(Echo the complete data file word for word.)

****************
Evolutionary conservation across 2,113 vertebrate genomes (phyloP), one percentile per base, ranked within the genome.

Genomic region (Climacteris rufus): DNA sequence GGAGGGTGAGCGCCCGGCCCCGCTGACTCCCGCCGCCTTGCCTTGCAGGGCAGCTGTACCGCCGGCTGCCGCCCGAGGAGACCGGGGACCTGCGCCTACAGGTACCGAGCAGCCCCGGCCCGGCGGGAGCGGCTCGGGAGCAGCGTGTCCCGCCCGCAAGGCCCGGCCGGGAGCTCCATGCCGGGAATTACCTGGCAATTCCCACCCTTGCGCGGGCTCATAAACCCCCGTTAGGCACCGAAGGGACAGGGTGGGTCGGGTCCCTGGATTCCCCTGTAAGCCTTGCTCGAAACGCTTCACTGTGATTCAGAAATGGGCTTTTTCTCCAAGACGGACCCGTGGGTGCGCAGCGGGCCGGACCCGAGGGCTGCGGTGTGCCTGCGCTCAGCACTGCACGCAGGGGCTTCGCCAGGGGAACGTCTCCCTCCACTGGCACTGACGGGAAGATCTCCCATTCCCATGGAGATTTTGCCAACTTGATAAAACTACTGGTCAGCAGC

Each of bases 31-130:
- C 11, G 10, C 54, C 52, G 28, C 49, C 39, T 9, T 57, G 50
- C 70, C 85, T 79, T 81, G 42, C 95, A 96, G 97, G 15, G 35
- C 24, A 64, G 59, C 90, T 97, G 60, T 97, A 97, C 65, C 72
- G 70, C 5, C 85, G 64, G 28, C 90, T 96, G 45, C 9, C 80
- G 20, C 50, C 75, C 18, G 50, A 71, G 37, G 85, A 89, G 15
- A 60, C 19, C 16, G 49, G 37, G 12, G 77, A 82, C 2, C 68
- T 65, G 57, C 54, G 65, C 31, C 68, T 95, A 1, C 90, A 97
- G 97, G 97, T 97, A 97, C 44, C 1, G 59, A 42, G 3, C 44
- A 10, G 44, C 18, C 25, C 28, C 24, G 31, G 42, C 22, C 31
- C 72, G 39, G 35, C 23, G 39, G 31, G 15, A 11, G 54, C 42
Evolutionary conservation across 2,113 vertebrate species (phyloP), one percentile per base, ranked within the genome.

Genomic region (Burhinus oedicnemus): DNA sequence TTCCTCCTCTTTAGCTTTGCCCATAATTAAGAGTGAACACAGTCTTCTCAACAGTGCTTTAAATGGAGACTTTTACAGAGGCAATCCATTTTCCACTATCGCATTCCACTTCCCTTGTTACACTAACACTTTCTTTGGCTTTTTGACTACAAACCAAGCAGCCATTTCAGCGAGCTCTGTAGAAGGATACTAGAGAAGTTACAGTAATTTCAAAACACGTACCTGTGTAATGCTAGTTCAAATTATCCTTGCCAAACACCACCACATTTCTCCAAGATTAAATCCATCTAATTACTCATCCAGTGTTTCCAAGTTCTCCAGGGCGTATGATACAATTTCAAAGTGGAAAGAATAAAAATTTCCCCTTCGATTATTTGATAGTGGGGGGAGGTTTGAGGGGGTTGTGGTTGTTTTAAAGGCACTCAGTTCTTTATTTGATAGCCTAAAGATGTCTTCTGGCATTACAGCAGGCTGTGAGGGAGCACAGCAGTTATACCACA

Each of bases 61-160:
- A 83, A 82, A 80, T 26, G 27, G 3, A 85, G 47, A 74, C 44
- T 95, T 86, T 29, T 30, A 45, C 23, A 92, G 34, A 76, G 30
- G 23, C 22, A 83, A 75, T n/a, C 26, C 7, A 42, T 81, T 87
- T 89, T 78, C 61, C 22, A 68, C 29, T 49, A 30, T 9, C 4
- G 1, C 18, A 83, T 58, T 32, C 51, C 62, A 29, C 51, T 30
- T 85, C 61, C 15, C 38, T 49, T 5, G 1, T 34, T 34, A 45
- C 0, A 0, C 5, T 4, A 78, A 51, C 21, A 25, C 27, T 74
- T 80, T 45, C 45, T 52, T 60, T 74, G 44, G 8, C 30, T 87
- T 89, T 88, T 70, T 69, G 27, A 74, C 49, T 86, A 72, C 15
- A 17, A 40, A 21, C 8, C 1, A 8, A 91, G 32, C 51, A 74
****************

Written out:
Evolutionary conservation across 2,113 vertebrate genomes (phyloP), one percentile per base, ranked within the genome.

Genomic region (Climacteris rufus): DNA sequence GGAGGGTGAGCGCCCGGCCCCGCTGACTCCCGCCGCCTTGCCTTGCAGGGCAGCTGTACCGCCGGCTGCCGCCCGAGGAGACCGGGGACCTGCGCCTACAGGTACCGAGCAGCCCCGGCCCGGCGGGAGCGGCTCGGGAGCAGCGTGTCCCGCCCGCAAGGCCCGGCCGGGAGCTCCATGCCGGGAATTACCTGGCAATTCCCACCCTTGCGCGGGCTCATAAACCCCCGTTAGGCACCGAAGGGACAGGGTGGGTCGGGTCCCTGGATTCCCCTGTAAGCCTTGCTCGAAACGCTTCACTGTGATTCAGAAATGGGCTTTTTCTCCAAGACGGACCCGTGGGTGCGCAGCGGGCCGGACCCGAGGGCTGCGGTGTGCCTGCGCTCAGCACTGCACGCAGGGGCTTCGCCAGGGGAACGTCTCCCTCCACTGGCACTGACGGGAAGATCTCCCATTCCCATGGAGATTTTGCCAACTTGATAAAACTACTGGTCAGCAGC

Each of bases 31-130:
- C 11, G 10, C 54, C 52, G 28, C 49, C 39, T 9, T 57, G 50
- C 70, C 85, T 79, T 81, G 42, C 95, A 96, G 97, G 15, G 35
- C 24, A 64, G 59, C 90, T 97, G 60, T 97, A 97, C 65, C 72
- G 70, C 5, C 85, G 64, G 28, C 90, T 96, G 45, C 9, C 80
- G 20, C 50, C 75, C 18, G 50, A 71, G 37, G 85, A 89, G 15
- A 60, C 19, C 16, G 49, G 37, G 12, G 77, A 82, C 2, C 68
- T 65, G 57, C 54, G 65, C 31, C 68, T 95, A 1, C 90, A 97
- G 97, G 97, T 97, A 97, C 44, C 1, G 59, A 42, G 3, C 44
- A 10, G 44, C 18, C 25, C 28, C 24, G 31, G 42, C 22, C 31
- C 72, G 39, G 35, C 23, G 39, G 31, G 15, A 11, G 54, C 42
Evolutionary conservation across 2,113 vertebrate species (phyloP), one percentile per base, ranked within the genome.

Genomic region (Burhinus oedicnemus): DNA sequence TTCCTCCTCTTTAGCTTTGCCCATAATTAAGAGTGAACACAGTCTTCTCAACAGTGCTTTAAATGGAGACTTTTACAGAGGCAATCCATTTTCCACTATCGCATTCCACTTCCCTTGTTACACTAACACTTTCTTTGGCTTTTTGACTACAAACCAAGCAGCCATTTCAGCGAGCTCTGTAGAAGGATACTAGAGAAGTTACAGTAATTTCAAAACACGTACCTGTGTAATGCTAGTTCAAATTATCCTTGCCAAACACCACCACATTTCTCCAAGATTAAATCCATCTAATTACTCATCCAGTGTTTCCAAGTTCTCCAGGGCGTATGATACAATTTCAAAGTGGAAAGAATAAAAATTTCCCCTTCGATTATTTGATAGTGGGGGGAGGTTTGAGGGGGTTGTGGTTGTTTTAAAGGCACTCAGTTCTTTATTTGATAGCCTAAAGATGTCTTCTGGCATTACAGCAGGCTGTGAGGGAGCACAGCAGTTATACCACA

Each of bases 61-160:
- A 83, A 82, A 80, T 26, G 27, G 3, A 85, G 47, A 74, C 44
- T 95, T 86, T 29, T 30, A 45, C 23, A 92, G 34, A 76, G 30
- G 23, C 22, A 83, A 75, T n/a, C 26, C 7, A 42, T 81, T 87
- T 89, T 78, C 61, C 22, A 68, C 29, T 49, A 30, T 9, C 4
- G 1, C 18, A 83, T 58, T 32, C 51, C 62, A 29, C 51, T 30
- T 85, C 61, C 15, C 38, T 49, T 5, G 1, T 34, T 34, A 45
- C 0, A 0, C 5, T 4, A 78, A 51, C 21, A 25, C 27, T 74
- T 80, T 45, C 45, T 52, T 60, T 74, G 44, G 8, C 30, T 87
- T 89, T 88, T 70, T 69, G 27, A 74, C 49, T 86, A 72, C 15
- A 17, A 40, A 21, C 8, C 1, A 8, A 91, G 32, C 51, A 74